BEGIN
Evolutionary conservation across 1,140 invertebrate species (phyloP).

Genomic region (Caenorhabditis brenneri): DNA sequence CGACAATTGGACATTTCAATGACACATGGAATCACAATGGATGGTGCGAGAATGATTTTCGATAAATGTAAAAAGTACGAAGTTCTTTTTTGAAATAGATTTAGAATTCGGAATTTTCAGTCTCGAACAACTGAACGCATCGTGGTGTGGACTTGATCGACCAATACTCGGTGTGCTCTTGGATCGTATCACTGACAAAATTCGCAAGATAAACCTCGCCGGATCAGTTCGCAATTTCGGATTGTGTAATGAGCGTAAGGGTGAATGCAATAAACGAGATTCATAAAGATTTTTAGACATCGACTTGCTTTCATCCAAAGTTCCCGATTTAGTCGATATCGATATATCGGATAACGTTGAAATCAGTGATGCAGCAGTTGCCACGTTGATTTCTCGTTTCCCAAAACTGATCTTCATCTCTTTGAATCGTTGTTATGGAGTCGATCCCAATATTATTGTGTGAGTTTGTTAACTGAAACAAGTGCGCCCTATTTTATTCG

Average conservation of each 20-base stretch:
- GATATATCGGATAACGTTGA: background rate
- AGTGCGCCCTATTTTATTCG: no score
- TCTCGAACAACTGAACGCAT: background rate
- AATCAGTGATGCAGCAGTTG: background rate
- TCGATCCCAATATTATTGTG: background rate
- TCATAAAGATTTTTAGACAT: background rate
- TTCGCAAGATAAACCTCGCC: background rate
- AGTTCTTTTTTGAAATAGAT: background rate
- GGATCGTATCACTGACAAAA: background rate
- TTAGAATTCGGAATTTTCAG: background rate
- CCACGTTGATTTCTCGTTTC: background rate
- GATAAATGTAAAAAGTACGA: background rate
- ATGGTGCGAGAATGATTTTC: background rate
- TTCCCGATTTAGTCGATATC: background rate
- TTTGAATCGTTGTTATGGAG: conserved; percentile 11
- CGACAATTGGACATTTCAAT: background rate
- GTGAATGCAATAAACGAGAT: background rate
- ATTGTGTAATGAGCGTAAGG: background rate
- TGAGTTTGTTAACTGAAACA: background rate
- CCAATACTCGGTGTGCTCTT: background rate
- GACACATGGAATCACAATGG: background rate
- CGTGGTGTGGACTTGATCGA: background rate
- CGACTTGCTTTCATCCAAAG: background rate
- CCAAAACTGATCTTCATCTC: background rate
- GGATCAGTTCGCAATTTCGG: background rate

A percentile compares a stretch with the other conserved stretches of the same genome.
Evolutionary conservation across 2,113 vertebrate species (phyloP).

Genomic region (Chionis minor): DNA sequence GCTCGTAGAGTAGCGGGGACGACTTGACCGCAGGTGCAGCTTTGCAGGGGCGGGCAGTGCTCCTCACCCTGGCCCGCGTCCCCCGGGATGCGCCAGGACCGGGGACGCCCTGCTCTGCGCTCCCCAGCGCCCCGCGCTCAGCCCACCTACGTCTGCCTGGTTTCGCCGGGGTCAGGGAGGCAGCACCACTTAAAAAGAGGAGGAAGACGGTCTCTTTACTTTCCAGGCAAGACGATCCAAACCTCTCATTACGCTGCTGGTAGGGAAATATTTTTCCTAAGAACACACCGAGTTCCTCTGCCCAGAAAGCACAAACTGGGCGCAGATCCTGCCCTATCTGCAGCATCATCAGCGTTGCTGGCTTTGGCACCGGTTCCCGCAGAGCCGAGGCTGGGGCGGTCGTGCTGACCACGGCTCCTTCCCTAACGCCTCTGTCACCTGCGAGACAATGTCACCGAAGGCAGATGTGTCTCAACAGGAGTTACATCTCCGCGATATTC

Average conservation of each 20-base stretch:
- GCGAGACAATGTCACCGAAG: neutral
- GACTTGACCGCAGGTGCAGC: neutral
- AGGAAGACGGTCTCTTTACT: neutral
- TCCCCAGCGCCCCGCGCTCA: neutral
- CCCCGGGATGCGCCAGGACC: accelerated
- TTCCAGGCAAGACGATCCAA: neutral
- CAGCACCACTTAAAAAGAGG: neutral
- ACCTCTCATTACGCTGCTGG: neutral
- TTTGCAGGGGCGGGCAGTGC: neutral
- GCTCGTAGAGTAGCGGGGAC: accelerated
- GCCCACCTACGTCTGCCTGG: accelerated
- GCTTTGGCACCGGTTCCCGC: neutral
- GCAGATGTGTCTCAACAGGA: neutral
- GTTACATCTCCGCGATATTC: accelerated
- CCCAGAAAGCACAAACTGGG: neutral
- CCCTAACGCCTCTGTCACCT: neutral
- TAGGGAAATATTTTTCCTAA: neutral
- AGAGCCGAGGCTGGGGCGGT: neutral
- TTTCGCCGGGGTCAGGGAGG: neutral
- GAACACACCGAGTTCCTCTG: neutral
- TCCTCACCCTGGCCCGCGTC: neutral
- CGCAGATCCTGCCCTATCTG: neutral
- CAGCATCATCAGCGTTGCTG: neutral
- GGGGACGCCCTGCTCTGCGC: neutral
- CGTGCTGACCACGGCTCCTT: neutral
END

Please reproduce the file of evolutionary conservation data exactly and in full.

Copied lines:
Evolutionary conservation across 1,140 invertebrate species (phyloP).

Genomic region (Caenorhabditis brenneri): DNA sequence CGACAATTGGACATTTCAATGACACATGGAATCACAATGGATGGTGCGAGAATGATTTTCGATAAATGTAAAAAGTACGAAGTTCTTTTTTGAAATAGATTTAGAATTCGGAATTTTCAGTCTCGAACAACTGAACGCATCGTGGTGTGGACTTGATCGACCAATACTCGGTGTGCTCTTGGATCGTATCACTGACAAAATTCGCAAGATAAACCTCGCCGGATCAGTTCGCAATTTCGGATTGTGTAATGAGCGTAAGGGTGAATGCAATAAACGAGATTCATAAAGATTTTTAGACATCGACTTGCTTTCATCCAAAGTTCCCGATTTAGTCGATATCGATATATCGGATAACGTTGAAATCAGTGATGCAGCAGTTGCCACGTTGATTTCTCGTTTCCCAAAACTGATCTTCATCTCTTTGAATCGTTGTTATGGAGTCGATCCCAATATTATTGTGTGAGTTTGTTAACTGAAACAAGTGCGCCCTATTTTATTCG

Average conservation of each 20-base stretch:
- GATATATCGGATAACGTTGA: background rate
- AGTGCGCCCTATTTTATTCG: no score
- TCTCGAACAACTGAACGCAT: background rate
- AATCAGTGATGCAGCAGTTG: background rate
- TCGATCCCAATATTATTGTG: background rate
- TCATAAAGATTTTTAGACAT: background rate
- TTCGCAAGATAAACCTCGCC: background rate
- AGTTCTTTTTTGAAATAGAT: background rate
- GGATCGTATCACTGACAAAA: background rate
- TTAGAATTCGGAATTTTCAG: background rate
- CCACGTTGATTTCTCGTTTC: background rate
- GATAAATGTAAAAAGTACGA: background rate
- ATGGTGCGAGAATGATTTTC: background rate
- TTCCCGATTTAGTCGATATC: background rate
- TTTGAATCGTTGTTATGGAG: conserved; percentile 11
- CGACAATTGGACATTTCAAT: background rate
- GTGAATGCAATAAACGAGAT: background rate
- ATTGTGTAATGAGCGTAAGG: background rate
- TGAGTTTGTTAACTGAAACA: background rate
- CCAATACTCGGTGTGCTCTT: background rate
- GACACATGGAATCACAATGG: background rate
- CGTGGTGTGGACTTGATCGA: background rate
- CGACTTGCTTTCATCCAAAG: background rate
- CCAAAACTGATCTTCATCTC: background rate
- GGATCAGTTCGCAATTTCGG: background rate

A percentile compares a stretch with the other conserved stretches of the same genome.
Evolutionary conservation across 2,113 vertebrate species (phyloP).

Genomic region (Chionis minor): DNA sequence GCTCGTAGAGTAGCGGGGACGACTTGACCGCAGGTGCAGCTTTGCAGGGGCGGGCAGTGCTCCTCACCCTGGCCCGCGTCCCCCGGGATGCGCCAGGACCGGGGACGCCCTGCTCTGCGCTCCCCAGCGCCCCGCGCTCAGCCCACCTACGTCTGCCTGGTTTCGCCGGGGTCAGGGAGGCAGCACCACTTAAAAAGAGGAGGAAGACGGTCTCTTTACTTTCCAGGCAAGACGATCCAAACCTCTCATTACGCTGCTGGTAGGGAAATATTTTTCCTAAGAACACACCGAGTTCCTCTGCCCAGAAAGCACAAACTGGGCGCAGATCCTGCCCTATCTGCAGCATCATCAGCGTTGCTGGCTTTGGCACCGGTTCCCGCAGAGCCGAGGCTGGGGCGGTCGTGCTGACCACGGCTCCTTCCCTAACGCCTCTGTCACCTGCGAGACAATGTCACCGAAGGCAGATGTGTCTCAACAGGAGTTACATCTCCGCGATATTC

Average conservation of each 20-base stretch:
- GCGAGACAATGTCACCGAAG: neutral
- GACTTGACCGCAGGTGCAGC: neutral
- AGGAAGACGGTCTCTTTACT: neutral
- TCCCCAGCGCCCCGCGCTCA: neutral
- CCCCGGGATGCGCCAGGACC: accelerated
- TTCCAGGCAAGACGATCCAA: neutral
- CAGCACCACTTAAAAAGAGG: neutral
- ACCTCTCATTACGCTGCTGG: neutral
- TTTGCAGGGGCGGGCAGTGC: neutral
- GCTCGTAGAGTAGCGGGGAC: accelerated
- GCCCACCTACGTCTGCCTGG: accelerated
- GCTTTGGCACCGGTTCCCGC: neutral
- GCAGATGTGTCTCAACAGGA: neutral
- GTTACATCTCCGCGATATTC: accelerated
- CCCAGAAAGCACAAACTGGG: neutral
- CCCTAACGCCTCTGTCACCT: neutral
- TAGGGAAATATTTTTCCTAA: neutral
- AGAGCCGAGGCTGGGGCGGT: neutral
- TTTCGCCGGGGTCAGGGAGG: neutral
- GAACACACCGAGTTCCTCTG: neutral
- TCCTCACCCTGGCCCGCGTC: neutral
- CGCAGATCCTGCCCTATCTG: neutral
- CAGCATCATCAGCGTTGCTG: neutral
- GGGGACGCCCTGCTCTGCGC: neutral
- CGTGCTGACCACGGCTCCTT: neutral